* By Ryan Singel Email Author
* July 8, 2009
* 3:02 am
* Categories: Advertising, The Cloud
google chrome logoGoogle is releasing a lightweight, open-source PC-operating system later this year, the company announced Tuesday night, a move that threatens the very heart of Microsoft, long seen as Google’s biggest rival.
Chrome OS is intended to be a very lightweight, quick-starting operating system whose central focus is supporting Google’s Chrome browser. Applications will run mostly inside the browser, making the web — not the desktop — into the computer’s default operating system.
It’s a sign that Google truly believes in the age of cloud computing — where the usefulness of a computer is in its connection to the net where data is stored remotely and information processing happens in a dance between a browser and remote servers.
The Linux-based OS is the second for Google, following on Android, another open-source OS that intended for small devices such as mobile phones. Chrome OS will first be on netbooks — the popular lightweight and inexpensive notebook computers — in the second half of 2010, the company said in a blog post. Desktops will come later.
The code itself will be released under an unspecified open-source license at the end of the year.
The announcement included some not so veiled jabs at Microsoft.
People want to get to their email instantly, without wasting time waiting for their computers to boot and browsers to start up. They want their computers to always run as fast as when they first bought them. […] Even more importantly, they don’t want to spend hours configuring their computers to work with every new piece of hardware, or have to worry about constant software updates.
Google has already laid the ground work for a web OS by revolutionizing webmail with Gmail’s speed, features and capacity (now over 7GB). It followed that with free online word processing and spreadsheet software. Add in its online photo sharing services, and the myriad other online applications from Facebook to customized radio station Pandora, and most common uses of a computer can be done through a browser.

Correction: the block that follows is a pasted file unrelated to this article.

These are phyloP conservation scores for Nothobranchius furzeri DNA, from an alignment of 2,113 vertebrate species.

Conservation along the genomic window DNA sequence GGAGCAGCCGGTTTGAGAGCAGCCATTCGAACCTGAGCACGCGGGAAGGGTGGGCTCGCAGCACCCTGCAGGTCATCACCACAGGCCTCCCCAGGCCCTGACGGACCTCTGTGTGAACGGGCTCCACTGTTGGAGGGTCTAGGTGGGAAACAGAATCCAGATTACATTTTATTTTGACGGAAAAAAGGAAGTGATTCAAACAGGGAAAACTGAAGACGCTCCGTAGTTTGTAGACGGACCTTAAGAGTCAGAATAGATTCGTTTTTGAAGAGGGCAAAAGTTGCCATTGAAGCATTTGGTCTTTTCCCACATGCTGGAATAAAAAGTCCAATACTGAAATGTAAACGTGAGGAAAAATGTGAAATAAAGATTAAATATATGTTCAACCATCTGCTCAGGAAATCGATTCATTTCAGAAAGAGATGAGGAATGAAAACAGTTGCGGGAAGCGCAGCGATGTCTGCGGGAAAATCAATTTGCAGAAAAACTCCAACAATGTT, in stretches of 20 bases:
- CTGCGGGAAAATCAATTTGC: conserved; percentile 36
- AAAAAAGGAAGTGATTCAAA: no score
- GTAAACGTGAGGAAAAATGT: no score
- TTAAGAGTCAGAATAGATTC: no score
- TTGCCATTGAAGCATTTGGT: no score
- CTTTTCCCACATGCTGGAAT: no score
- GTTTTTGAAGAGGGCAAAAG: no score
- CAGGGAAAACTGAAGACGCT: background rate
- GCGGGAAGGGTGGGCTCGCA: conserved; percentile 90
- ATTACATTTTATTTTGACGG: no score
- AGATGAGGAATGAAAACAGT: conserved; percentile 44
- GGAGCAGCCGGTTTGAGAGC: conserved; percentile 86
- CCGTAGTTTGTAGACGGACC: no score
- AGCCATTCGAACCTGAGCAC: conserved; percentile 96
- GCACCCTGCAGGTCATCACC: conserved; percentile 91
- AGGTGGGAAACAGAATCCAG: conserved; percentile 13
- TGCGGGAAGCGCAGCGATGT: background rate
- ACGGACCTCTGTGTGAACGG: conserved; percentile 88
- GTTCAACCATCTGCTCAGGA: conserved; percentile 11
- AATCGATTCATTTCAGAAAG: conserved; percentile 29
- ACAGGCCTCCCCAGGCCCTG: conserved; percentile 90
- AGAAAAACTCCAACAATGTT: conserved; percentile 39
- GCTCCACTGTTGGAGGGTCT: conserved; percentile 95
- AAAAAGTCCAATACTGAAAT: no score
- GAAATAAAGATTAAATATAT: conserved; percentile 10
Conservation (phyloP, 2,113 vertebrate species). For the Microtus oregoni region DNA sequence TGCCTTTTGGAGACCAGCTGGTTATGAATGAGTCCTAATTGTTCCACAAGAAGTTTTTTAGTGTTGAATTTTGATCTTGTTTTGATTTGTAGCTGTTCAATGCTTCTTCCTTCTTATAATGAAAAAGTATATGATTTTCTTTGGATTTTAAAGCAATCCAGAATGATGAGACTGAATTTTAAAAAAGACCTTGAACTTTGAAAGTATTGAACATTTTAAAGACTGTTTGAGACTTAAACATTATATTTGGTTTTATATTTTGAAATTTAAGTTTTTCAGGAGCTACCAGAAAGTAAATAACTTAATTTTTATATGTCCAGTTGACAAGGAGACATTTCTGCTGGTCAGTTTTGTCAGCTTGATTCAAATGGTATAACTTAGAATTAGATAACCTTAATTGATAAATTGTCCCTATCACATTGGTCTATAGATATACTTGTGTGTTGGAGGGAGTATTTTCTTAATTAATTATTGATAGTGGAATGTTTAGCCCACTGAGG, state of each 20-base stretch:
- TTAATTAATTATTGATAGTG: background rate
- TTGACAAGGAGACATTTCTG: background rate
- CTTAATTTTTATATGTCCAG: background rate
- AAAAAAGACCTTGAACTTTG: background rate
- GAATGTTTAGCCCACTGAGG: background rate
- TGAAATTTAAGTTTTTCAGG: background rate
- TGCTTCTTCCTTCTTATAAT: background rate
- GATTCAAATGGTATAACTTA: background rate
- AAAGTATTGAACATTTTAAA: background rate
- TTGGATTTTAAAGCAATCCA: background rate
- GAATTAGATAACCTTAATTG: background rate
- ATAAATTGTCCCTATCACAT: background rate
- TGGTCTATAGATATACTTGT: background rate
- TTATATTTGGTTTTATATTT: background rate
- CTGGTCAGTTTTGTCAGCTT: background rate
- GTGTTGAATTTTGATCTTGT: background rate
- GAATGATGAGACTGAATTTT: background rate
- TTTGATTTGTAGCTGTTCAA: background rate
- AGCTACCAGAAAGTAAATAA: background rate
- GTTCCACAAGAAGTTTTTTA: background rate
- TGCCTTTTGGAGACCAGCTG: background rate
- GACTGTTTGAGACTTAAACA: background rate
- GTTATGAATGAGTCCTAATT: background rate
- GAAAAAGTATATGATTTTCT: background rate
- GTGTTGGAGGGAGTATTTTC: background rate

With Tuesday’s announcement, Google is going after Microsoft’s most lucrative and dominant business — the operating system.
Google is implicitly making the argument that there’s no need to pay the premium for a Microsoft OS, when there is lighter, faster and free. And Google is arguing, rather persuasively, that the Web and modern, standards-based browsers like Chrome, Safari, Opera and Firefox are where innovative third-party development is taking place these days.
Speed, simplicity and security are the key aspects of Google Chrome OS. We’re designing the OS to be fast and lightweight, to start up and get you onto the web in a few seconds. The user interface is minimal to stay out of your way, and most of the user experience takes place on the web. And as we did for the Google Chrome browser, we are going back to the basics and completely redesigning the underlying security architecture of the OS so that users don’t have to deal with viruses, malware and security updates. It should just work.
More to the point, more web usage equals more money for Google, which basically makes more money the more people use the web — thanks to its dominant ad platform that brought in more than $5 billion in revenue in the first three months of 2009.
Microsoft has been looking forward to the fall release of Windows 7, its successor to the not-well received Vista. Windows 7 beta releases have gotten good reviews. It’s a bit more complicated in the enterprise space, where IT departments are slow to migrate to anything, but for the average consumer the question now becomes, why ever pay again for a Microsoft operating system, unless you are a gamer or run custom, legacy software?
If indeed Google puts out a fast, easy to use operating system that lets netbooks soar and free users from constant software patches, Microsoft will find it very hard to explain to consumers why they should continue to use its software, other than just out of a foolish consistency.
Don’t be evil, Google’s unofficial motto, has long been understood as code for “Don’t be Microsoft.” Perhaps, it ought now it to be augmented with the commandment, “Leave no Microsoft product unchallenged.”